Thesis Statement Examples

Dec 4, 2019 | 0 comments

Thesis Statement Examples

Dec 4, 2019 | Essay Writing Guides | 0 comments

How to Write a Thesis Statement with Examples

A thesis statement is a crucial part of any academic paper.

Not only do you need a strong and valid thesis statement, but you also need to create persuasive arguments to support it.

If you are to develop a good thesis statement, you need to understand the definition of a thesis statement, why you need to include a thesis statement in your academic paper, and what makes a good thesis statement.

We have addressed all those things in this article.

Plus, there are thesis statement examples to demonstrate how to create a good thesis statement.

Additionally, we have included a section on how to avoid common thesis statement mistakes.

Use our free Thesis Statement Generator Tool Here

What Is A Thesis Statement?

A thesis statement is a claim you present for your essay.

You write it towards the end of the introduction, i.e., after introducing the reader to the topic and its significance.

The thesis statement informs the reader of your stand on the topic of discussion.

All the arguments you make in your paper should support your thesis statement.

The task of coming up with a thesis statement seems so tricky.

But, what you are failing to realize is that you do not have to write it first, and you can always change it to match the theme of your paper.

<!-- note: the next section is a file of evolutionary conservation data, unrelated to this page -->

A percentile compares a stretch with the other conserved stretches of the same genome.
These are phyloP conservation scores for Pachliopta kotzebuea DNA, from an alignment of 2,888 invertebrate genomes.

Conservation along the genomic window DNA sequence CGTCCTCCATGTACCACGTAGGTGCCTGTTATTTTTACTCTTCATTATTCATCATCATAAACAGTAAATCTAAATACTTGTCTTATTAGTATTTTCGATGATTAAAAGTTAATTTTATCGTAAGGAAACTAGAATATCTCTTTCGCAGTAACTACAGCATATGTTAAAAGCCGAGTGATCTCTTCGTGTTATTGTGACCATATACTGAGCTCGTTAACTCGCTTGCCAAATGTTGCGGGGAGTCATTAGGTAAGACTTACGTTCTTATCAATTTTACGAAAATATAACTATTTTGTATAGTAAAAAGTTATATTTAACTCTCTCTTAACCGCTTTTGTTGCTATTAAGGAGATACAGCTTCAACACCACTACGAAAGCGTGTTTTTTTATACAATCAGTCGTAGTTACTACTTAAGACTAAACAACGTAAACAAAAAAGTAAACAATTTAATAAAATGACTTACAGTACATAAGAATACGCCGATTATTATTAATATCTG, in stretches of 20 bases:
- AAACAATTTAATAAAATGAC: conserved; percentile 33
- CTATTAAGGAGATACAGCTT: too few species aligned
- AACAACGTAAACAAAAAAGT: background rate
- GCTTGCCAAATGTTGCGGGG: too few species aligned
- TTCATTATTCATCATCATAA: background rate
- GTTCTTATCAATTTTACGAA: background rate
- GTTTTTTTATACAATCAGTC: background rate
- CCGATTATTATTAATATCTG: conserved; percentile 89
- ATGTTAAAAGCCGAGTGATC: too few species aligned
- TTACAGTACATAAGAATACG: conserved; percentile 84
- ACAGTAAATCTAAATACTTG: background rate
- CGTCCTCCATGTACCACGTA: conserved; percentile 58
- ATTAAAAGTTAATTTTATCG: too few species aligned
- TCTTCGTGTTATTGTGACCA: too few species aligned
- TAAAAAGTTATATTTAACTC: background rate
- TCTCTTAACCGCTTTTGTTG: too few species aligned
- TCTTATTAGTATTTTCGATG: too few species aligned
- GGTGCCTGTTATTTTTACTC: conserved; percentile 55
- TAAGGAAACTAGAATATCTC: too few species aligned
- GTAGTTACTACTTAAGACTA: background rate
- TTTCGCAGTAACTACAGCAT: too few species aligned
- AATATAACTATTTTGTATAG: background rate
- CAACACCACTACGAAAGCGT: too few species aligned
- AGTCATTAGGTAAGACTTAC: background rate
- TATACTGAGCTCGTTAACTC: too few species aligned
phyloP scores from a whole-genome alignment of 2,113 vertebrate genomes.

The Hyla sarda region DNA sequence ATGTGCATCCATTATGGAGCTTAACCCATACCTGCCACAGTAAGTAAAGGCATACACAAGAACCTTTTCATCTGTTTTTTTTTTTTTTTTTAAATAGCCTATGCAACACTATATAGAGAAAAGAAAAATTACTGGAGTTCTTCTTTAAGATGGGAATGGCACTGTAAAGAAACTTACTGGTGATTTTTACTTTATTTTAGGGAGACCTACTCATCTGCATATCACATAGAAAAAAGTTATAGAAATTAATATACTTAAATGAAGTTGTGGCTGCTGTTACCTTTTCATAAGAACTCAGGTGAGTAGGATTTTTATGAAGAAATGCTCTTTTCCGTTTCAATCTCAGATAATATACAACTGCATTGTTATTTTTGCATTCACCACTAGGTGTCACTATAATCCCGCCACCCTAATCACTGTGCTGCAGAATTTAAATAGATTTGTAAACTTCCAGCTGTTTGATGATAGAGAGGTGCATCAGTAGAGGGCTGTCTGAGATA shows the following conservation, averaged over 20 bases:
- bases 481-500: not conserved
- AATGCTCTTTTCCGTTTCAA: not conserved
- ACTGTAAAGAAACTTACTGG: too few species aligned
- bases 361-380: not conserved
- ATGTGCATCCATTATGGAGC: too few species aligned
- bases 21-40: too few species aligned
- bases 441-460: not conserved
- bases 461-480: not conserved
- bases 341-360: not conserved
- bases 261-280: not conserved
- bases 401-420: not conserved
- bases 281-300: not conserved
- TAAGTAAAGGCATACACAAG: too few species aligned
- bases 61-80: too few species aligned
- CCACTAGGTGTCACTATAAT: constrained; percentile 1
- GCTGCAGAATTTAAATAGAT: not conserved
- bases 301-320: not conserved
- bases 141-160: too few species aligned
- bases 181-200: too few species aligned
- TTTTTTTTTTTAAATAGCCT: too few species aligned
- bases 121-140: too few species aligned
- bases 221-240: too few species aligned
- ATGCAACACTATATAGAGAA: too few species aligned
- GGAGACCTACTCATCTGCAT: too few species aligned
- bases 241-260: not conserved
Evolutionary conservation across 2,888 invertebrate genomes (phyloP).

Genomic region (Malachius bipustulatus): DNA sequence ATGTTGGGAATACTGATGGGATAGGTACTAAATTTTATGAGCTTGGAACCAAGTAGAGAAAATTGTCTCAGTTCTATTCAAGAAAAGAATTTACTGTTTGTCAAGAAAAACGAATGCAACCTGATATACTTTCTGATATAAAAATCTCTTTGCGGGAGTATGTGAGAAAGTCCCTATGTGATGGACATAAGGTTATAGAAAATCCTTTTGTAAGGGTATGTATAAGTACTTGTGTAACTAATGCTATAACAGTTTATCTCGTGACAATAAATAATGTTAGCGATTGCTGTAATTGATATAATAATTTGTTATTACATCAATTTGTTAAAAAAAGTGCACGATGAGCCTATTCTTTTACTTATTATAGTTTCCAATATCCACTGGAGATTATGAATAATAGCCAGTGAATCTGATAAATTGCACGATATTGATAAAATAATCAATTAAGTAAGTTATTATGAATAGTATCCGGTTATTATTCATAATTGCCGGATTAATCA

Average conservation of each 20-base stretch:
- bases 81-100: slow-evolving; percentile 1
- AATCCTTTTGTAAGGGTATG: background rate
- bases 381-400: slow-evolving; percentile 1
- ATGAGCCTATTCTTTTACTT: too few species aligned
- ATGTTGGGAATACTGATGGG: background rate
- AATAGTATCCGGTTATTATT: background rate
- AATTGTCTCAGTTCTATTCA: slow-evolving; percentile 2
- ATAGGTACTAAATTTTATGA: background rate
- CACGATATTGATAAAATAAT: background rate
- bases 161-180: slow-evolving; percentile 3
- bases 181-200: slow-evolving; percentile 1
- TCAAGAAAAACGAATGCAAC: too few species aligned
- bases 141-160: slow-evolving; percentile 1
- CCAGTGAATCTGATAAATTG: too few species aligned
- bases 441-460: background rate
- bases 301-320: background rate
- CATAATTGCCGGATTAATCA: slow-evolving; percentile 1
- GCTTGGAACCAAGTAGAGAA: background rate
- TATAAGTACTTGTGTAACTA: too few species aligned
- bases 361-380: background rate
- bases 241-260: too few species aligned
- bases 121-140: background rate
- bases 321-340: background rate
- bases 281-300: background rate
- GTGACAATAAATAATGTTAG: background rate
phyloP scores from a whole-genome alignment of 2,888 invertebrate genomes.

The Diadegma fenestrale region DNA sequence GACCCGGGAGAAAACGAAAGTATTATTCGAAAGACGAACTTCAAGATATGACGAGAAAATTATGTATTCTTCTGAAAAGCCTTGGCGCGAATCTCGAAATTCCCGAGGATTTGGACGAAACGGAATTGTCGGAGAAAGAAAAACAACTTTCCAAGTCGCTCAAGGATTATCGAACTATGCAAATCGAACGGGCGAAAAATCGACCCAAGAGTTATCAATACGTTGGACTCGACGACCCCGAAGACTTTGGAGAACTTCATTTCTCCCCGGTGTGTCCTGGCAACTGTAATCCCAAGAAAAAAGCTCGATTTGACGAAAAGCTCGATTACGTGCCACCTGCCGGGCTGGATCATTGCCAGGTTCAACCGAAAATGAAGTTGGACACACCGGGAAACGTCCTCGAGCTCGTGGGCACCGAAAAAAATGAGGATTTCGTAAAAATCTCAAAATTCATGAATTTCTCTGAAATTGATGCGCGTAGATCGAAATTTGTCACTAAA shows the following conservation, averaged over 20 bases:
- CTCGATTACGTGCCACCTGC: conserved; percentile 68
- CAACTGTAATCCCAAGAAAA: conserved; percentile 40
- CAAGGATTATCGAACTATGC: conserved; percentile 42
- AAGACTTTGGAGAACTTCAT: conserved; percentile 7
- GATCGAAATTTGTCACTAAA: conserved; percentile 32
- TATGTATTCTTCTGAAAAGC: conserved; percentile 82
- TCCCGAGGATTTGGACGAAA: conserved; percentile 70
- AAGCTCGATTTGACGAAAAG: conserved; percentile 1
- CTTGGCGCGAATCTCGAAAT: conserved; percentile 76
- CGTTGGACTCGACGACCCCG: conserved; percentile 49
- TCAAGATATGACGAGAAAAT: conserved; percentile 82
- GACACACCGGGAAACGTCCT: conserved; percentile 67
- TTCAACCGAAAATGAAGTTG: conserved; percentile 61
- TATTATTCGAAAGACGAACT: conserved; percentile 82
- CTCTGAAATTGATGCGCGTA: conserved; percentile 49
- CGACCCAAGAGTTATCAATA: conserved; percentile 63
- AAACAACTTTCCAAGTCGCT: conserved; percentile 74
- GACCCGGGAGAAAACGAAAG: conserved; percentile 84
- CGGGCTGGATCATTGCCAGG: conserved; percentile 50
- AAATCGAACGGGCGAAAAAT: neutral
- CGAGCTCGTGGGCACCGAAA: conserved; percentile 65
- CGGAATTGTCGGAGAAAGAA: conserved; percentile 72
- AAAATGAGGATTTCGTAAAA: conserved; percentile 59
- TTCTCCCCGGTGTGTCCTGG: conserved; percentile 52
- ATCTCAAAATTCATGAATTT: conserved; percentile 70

It is easier to match your thesis to your paper than to match your paper with your thesis.

How To Phrase A Thesis Statement – With Thesis Statement Examples

A good thesis statement clearly and transparently answers a specific question.

In this section, we are going to show you three examples of thesis statements with explanations of why they were developed that way.

Thesis statement example 1: Cycling in the morning and evening promotes heart health in adults.

This thesis statement addresses the question of whether cycling is healthy.

The statement makes it very clear that cycling is healthy.

Another way to phrase such a thesis would be ‘cycling is healthy’.

But that is a very general statement.

What makes this example of a thesis statement strong is because it is precise and states why cycling is healthy (it improves heart health), and for whom cycling is healthy (adults).

The takeaway here is that a good thesis statement does not state the obvious.

Your thesis statement should provide your reader with extra information.

Telling your reader what they already know does make them interested in continuing to read your paper.

Note that, the point of an academic paper is not to address something readers already know and agree with.

A good academic paper should present your point of view and bring up an argument that is both challengeable and debatable.

Use our free Thesis Statement Generator Tool Here

Thesis statement example 2: The initial cost of school uniforms seems why, but uniforms promote equality by removing the visual income difference between students.

This thesis statement answers the question ‘should school uniforms be introduced in our institutions?’

It is a strong thesis because, first, it cites one reason why some people are against uniforms, then provides very valid importance of uniforms.

A reader will be interested in reading the arguments supporting the notion that uniforms promote equality.